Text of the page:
Returning to hard work
In the spring of the year in 2008, on a cold and dreary day, a freezing rain fell to coat everything it touched. Dan had just parked his CDL class truck and was stepping down to move on to his next task. What Dan didn’t know was that the next task would be a trip to the emergency room. When exiting the truck, Dan fell down and landed on his knee, causing a tear that eventually lead to a surgical repair.
Two months later, Dan's doctor cleared him to go back to work, but with some temporary restrictions. However, his employer didn’t have any work that matched Dan's physical capacity. “We'll try and come up with something,” they said.
For the next seven months, Dan remained at home and collected compensation pay at two-thirds his salary. Although he made use of the time by attending physical therapy and follow-up doctor appointments, Dan was getting bored and a little worried about whether he would ever return to his job. Dan missed the gang at work and would frequently stop by for a chat and any news on possible light duty assignments. Finally, an opportunity came up for Dan to return to work, and even though it was limited to four hours a day of snow ploughing, he happily accepted.
Eventually, Dan was released to full duty and returned to his heavy equipment mechanic position. To everyone’s dismay, Dan’s knee started to give him problems within just a few weeks. When the MRI showed another tear, a second surgical repair was performed and once again, Dan was out of a job.
In desperation, Dan scheduled an appointment to talk with the company’s return to work coordinator, who immediately contacted the ergonomic specialist to schedule a meeting with Dan, his supervisor and the two return to work professionals, to form a return to work strategy. A job analysis was completed, which determined that the physical ability to kneel and squat were essential to performing the heavy equipment job. Unfortunately, these were the very same physical demands that Dan was restricted from doing on what was now a permanent basis. This could have been the end of the story except that the people involved were a bunch of very determined and creative folks.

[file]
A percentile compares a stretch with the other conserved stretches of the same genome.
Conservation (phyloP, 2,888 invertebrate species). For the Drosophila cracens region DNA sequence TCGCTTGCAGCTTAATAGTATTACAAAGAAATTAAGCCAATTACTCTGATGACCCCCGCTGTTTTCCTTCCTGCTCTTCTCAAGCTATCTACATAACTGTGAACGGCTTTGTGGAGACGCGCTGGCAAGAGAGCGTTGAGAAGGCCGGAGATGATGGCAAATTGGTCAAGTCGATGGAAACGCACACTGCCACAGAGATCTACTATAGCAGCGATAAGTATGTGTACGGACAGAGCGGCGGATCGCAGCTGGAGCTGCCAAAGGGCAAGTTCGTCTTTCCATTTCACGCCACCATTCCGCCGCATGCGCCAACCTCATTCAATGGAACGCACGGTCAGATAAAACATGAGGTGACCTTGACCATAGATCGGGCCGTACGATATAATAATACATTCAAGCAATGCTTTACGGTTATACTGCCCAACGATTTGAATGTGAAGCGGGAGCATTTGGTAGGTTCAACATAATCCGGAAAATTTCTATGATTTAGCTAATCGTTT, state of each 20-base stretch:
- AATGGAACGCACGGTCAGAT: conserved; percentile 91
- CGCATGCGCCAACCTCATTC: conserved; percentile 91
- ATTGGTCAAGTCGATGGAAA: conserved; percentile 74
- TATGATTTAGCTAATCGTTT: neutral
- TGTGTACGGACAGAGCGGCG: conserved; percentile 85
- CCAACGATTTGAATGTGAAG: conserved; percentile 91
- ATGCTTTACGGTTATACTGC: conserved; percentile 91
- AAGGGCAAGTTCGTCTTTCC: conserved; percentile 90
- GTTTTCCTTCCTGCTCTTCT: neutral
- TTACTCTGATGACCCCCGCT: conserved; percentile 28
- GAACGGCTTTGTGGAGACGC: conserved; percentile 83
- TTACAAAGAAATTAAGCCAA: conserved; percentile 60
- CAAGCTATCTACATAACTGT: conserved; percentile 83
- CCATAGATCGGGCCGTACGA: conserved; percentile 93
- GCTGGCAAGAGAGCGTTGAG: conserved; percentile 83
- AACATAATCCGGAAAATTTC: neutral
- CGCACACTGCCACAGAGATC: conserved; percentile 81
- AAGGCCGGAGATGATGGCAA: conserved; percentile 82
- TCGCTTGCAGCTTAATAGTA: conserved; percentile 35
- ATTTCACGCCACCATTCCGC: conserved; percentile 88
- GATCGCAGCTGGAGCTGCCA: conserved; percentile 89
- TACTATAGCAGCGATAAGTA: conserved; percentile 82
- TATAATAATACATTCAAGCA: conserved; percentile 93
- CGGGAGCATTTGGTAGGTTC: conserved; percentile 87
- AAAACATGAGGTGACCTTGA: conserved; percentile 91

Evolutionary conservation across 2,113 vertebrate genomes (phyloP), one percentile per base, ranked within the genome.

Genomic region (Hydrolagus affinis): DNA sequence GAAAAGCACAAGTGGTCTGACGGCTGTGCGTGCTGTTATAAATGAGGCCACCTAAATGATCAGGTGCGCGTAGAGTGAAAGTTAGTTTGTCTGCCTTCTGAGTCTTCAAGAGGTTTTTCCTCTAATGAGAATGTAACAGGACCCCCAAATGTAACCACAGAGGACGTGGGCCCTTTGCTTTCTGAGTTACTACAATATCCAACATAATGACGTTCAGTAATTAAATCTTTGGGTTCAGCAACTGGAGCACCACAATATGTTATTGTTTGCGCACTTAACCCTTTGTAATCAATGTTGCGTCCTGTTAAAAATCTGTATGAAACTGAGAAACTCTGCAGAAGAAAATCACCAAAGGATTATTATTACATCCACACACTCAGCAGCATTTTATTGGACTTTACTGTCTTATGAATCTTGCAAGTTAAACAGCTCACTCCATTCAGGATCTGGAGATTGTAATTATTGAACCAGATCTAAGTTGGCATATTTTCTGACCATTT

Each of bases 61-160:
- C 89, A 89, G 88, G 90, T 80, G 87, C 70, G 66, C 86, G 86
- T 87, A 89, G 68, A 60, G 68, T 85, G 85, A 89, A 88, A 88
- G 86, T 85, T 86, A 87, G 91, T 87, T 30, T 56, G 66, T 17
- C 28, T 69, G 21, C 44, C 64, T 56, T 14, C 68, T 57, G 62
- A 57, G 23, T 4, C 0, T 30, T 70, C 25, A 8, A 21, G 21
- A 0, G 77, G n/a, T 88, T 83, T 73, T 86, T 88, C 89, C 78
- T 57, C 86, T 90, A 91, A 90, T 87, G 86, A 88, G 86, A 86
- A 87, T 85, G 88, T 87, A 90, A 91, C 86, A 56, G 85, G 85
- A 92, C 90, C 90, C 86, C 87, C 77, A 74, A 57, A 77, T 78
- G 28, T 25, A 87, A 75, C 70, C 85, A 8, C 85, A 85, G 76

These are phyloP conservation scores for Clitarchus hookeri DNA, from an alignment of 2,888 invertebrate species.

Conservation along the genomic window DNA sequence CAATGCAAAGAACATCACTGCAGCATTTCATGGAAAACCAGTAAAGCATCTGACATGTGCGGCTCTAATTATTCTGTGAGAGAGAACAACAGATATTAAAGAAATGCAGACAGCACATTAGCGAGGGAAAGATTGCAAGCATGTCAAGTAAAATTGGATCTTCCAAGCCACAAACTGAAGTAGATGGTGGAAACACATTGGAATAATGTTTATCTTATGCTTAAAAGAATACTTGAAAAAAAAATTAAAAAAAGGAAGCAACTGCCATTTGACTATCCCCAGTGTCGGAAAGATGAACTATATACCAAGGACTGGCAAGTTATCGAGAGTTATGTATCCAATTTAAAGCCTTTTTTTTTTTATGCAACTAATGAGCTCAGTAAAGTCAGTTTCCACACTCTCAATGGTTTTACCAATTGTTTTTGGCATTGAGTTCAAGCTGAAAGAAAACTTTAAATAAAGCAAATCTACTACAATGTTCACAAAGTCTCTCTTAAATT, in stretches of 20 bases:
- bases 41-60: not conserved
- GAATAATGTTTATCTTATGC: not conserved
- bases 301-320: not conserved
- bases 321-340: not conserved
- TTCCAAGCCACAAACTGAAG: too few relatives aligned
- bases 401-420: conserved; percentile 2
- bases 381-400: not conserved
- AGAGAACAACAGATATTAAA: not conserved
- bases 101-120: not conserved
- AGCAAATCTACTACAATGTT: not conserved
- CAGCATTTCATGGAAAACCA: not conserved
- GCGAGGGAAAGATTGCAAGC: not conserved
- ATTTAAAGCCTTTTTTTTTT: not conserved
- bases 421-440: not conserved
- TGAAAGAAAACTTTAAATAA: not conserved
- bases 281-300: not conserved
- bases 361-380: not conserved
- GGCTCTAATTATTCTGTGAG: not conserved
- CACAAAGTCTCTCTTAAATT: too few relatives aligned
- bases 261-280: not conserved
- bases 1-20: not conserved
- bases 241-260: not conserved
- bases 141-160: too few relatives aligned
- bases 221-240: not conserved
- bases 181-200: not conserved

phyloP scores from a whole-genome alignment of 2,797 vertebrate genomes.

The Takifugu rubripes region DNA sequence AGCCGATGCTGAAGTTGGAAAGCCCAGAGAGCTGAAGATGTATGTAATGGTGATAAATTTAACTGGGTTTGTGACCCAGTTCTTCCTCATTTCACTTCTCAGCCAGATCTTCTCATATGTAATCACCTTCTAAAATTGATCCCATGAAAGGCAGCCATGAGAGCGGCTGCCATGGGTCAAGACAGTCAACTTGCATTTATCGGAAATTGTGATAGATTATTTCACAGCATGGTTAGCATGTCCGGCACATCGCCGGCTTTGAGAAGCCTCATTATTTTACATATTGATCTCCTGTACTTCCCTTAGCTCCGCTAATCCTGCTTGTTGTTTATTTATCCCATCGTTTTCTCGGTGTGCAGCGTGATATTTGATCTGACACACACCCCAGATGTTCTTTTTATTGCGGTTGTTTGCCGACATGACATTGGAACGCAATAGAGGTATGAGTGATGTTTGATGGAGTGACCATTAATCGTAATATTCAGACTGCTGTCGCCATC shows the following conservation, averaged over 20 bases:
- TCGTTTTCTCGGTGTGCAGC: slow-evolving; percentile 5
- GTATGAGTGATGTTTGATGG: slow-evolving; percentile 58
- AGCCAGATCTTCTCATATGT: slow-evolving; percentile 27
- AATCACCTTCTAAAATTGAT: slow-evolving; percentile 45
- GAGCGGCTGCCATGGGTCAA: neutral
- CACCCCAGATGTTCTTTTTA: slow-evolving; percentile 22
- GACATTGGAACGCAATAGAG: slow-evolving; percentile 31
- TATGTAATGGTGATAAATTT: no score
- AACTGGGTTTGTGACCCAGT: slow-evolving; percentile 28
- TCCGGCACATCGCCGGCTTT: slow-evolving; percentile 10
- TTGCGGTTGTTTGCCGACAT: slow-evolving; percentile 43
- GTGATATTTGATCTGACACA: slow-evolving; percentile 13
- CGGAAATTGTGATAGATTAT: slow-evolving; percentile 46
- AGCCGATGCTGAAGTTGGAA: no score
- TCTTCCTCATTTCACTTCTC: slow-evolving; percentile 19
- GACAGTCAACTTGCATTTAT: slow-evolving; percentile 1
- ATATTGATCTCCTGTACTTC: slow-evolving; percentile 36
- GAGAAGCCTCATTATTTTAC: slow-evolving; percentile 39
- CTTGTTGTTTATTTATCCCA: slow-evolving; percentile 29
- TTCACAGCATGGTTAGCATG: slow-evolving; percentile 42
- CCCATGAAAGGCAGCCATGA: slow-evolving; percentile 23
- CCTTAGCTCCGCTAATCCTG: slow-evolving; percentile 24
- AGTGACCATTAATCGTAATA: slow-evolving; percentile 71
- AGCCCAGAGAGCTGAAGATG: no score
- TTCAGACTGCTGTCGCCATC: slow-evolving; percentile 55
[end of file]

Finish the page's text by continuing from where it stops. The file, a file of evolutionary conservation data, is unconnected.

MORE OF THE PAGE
An ergonomic evaluation of the work area was completed and another meeting was held to discuss a plan. The only thing keeping Dan from returning to his job was his inability to manoeuvre and work on the equipment. So, was there another way of manoeuvring? Well, research would need to be done and budgets would need to be considered. Dan was told that they would let him know when they had some answers. During what Dan would say were some of the longest days of his life, he stayed home, earned less money and worried about his future.
Then came the day when Dan got the call, asking for him to come in to work for a meeting. The news was good. A hydraulic lift had been indentified that could be used to lift the work product to waist height. This allowed Dan to avoid the kneeling, squatting, and heavy lifting he was restricted from doing, while still allowing him to perform all the duties of his heavy equipment mechanic job. This job modification not only returned Dan to his full time job, it came with an additional benefit; the ability for other workers to use the lift, thereby preventing additional work injuries.
From the efforts of Dan and his supervisor, the ergonomic specialist and return to work coordinator, long term disability was prevented. This not only saved the employer money and a loss of production time by bringing on a new employee, it made them feel good that they had a part in doing the right thing by a valued employee. The other employees recognized the efforts of their employer, which instilled confidence that if they ever met with similar circumstances, they would be taken care of.
For Dan, the benefits were huge. He could now go back to being a productive member of society and earn the money he was previously earning. For the community, the benefits were limitless: the return of a member to gainful employment and the prevention of unemployment side effects such as anxiety and depression, that affect the individual and their family members.
This case had many factors that led to its success, but most important was the great team collaboration, established partnerships, and good communication between the employee, supervisor, RTW coordinator, and all the other team players involved in the case.
The cost of the hydraulic lift? $2,667. The return of a valued employee? Priceless.
Published 13 December, 2010 | Updated 09 December, 2014